Growth and properties of Si-N-C-O nanocones and graphitic nanofibers synthesized using three-nanometer diameter iron/platinum nanoparticle-catalyst
Cone-shaped nanostructures of mixed composition (nanocones) and largely graphitic nanofibers were synthesized on silicon substrates using iron/ platinum alloy nanoparticles as the catalyst in a direct-current plasma enhanced chemical vapor deposition reactor. The catalyst nanoparticles were monodisperse in size with an average diameter of 3 (±1) nm. The nanocones were produced on laterally widely dispersed catalyst particles and were oriented perpendicular to the substrate surface with an amorphous internal structure. The nanocones were produced by gas phase mixing and deposition of plasma-sputtered silicon, nitrogen, carbon, and oxygen species on a central backbone nucleated by the Fe-Pt catalyst particle. Field emission measurements showed that a very high turn-on electric field was required for electron emission from the nanocones. In contrast, the graphitic nanofibers that were produced when silicon sputtering and redeposition were minimized had the "stacked-cup" structure, and well-defined voids could be observed within nanofibers nucleated from larger catalyst particles. © 2005 Materials Research Society.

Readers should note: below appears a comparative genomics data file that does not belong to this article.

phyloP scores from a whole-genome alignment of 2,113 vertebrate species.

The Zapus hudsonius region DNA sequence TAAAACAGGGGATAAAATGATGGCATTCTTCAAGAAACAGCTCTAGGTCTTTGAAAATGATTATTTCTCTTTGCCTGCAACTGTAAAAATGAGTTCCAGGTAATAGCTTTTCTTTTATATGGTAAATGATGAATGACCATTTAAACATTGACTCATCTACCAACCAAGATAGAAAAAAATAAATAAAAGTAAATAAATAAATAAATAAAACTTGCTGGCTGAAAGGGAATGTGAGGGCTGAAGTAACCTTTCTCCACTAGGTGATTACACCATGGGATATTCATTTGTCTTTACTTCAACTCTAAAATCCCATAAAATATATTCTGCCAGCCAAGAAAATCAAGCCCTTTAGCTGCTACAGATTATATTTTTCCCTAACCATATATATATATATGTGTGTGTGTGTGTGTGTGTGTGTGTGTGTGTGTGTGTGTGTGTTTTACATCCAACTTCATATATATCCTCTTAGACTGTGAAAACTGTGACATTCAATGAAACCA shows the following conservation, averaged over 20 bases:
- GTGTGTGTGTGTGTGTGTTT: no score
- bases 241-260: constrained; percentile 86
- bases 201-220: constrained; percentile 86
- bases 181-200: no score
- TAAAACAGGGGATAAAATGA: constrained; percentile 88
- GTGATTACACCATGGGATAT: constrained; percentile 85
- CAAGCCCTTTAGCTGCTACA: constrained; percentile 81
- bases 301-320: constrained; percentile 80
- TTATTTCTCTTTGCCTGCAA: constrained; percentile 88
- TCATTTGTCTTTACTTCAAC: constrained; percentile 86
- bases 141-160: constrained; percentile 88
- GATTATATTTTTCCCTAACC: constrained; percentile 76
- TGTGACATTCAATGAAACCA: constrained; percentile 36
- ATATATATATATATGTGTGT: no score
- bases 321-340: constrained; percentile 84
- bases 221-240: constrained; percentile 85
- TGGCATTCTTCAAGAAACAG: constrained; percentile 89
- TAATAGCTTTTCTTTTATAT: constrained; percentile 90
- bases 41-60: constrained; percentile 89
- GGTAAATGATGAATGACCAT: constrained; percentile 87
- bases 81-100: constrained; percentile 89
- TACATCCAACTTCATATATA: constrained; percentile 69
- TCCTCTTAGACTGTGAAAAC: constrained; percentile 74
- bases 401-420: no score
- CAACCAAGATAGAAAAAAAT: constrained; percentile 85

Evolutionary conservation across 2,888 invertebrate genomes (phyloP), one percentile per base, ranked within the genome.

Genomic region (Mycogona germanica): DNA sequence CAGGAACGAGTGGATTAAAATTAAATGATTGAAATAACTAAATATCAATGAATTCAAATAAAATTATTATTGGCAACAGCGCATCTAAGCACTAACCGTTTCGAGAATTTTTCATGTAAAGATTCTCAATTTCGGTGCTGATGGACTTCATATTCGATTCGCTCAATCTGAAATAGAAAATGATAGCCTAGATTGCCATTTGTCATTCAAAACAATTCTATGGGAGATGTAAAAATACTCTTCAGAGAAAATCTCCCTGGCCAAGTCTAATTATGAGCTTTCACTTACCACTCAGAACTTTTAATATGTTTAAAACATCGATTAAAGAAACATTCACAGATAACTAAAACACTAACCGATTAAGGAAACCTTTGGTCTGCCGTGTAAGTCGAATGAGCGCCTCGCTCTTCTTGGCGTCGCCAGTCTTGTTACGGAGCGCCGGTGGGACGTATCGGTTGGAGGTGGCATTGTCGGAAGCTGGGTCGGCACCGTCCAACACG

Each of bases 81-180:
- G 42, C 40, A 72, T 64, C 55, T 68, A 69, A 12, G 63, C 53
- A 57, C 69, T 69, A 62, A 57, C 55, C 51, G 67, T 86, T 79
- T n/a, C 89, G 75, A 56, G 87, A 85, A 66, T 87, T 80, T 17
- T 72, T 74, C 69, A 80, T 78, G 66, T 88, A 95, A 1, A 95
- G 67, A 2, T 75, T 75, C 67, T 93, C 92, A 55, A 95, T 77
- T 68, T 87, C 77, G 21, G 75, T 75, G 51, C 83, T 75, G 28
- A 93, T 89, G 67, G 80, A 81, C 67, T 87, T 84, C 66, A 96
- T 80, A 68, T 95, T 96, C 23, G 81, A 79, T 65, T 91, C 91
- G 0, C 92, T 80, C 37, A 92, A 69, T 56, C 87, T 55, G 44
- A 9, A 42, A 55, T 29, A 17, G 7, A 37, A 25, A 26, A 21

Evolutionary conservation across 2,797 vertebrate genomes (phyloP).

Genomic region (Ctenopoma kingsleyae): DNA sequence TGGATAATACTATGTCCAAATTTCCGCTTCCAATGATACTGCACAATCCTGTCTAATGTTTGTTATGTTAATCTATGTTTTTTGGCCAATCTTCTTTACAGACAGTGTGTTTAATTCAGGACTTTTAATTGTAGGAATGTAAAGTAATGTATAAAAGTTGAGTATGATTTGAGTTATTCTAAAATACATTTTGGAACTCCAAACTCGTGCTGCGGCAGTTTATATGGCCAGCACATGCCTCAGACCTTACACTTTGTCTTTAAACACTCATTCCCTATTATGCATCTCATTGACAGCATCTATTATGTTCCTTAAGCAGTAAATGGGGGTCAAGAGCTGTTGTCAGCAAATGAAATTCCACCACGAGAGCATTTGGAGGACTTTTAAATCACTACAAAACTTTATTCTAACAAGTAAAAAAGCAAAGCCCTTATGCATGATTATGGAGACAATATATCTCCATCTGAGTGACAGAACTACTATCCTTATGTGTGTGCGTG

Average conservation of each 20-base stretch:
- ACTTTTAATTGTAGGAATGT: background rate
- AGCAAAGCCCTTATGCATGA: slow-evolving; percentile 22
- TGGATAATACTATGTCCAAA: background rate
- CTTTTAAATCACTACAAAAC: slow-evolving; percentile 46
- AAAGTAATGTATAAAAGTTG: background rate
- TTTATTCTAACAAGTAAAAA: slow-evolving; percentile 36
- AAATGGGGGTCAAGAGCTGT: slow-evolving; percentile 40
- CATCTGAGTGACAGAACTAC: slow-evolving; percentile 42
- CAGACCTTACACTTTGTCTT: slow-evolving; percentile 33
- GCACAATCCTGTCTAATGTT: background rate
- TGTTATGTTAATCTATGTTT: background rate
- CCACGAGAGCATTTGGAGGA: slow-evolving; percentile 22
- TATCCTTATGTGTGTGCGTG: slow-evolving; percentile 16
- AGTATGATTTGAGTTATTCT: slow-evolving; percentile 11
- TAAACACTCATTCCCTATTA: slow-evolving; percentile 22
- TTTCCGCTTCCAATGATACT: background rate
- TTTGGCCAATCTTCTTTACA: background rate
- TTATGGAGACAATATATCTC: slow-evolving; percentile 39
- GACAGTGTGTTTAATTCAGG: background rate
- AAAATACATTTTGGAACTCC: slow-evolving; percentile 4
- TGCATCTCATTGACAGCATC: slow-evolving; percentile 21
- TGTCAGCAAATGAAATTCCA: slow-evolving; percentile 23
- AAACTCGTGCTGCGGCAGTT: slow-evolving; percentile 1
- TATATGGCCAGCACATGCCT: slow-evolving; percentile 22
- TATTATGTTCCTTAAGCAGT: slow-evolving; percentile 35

Cui, H; Yang, X; Meyer, HM; Baylor, LR; Simpson, ML; Gardner, WL; Lowndes, DH; An, L; Liu, J
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